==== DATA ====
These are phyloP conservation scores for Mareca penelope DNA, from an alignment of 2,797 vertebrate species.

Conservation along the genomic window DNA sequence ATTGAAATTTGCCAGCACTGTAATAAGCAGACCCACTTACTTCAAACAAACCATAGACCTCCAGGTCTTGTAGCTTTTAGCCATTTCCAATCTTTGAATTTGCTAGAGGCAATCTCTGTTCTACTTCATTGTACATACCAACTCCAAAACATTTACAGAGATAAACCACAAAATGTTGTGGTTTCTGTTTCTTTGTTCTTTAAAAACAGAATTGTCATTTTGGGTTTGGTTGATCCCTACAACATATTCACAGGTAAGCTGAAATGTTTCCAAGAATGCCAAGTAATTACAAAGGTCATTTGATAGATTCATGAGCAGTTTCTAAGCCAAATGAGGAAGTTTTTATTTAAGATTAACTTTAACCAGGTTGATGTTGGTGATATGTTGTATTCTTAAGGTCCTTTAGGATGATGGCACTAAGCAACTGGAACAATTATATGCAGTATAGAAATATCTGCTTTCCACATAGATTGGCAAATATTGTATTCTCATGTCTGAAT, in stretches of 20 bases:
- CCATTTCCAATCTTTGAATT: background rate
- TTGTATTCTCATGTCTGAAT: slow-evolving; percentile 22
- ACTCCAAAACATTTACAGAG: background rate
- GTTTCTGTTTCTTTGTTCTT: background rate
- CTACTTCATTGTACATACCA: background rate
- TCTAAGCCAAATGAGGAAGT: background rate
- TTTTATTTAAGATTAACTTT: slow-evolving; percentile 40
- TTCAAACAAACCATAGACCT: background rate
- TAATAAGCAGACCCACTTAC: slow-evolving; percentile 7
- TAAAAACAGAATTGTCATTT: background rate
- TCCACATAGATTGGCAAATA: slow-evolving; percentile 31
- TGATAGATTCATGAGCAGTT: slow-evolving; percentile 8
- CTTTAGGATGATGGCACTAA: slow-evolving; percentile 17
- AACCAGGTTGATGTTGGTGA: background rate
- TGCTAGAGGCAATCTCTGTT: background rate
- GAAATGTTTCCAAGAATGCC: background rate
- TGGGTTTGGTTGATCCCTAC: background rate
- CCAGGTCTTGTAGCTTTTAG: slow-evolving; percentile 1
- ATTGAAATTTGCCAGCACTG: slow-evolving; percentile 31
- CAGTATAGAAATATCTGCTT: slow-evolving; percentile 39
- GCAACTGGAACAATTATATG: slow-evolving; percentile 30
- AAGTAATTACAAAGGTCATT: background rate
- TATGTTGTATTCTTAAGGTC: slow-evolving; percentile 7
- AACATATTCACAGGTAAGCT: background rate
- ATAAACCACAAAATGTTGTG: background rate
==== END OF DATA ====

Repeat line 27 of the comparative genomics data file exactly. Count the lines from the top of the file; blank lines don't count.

- ATAAACCACAAAATGTTGTG: background rate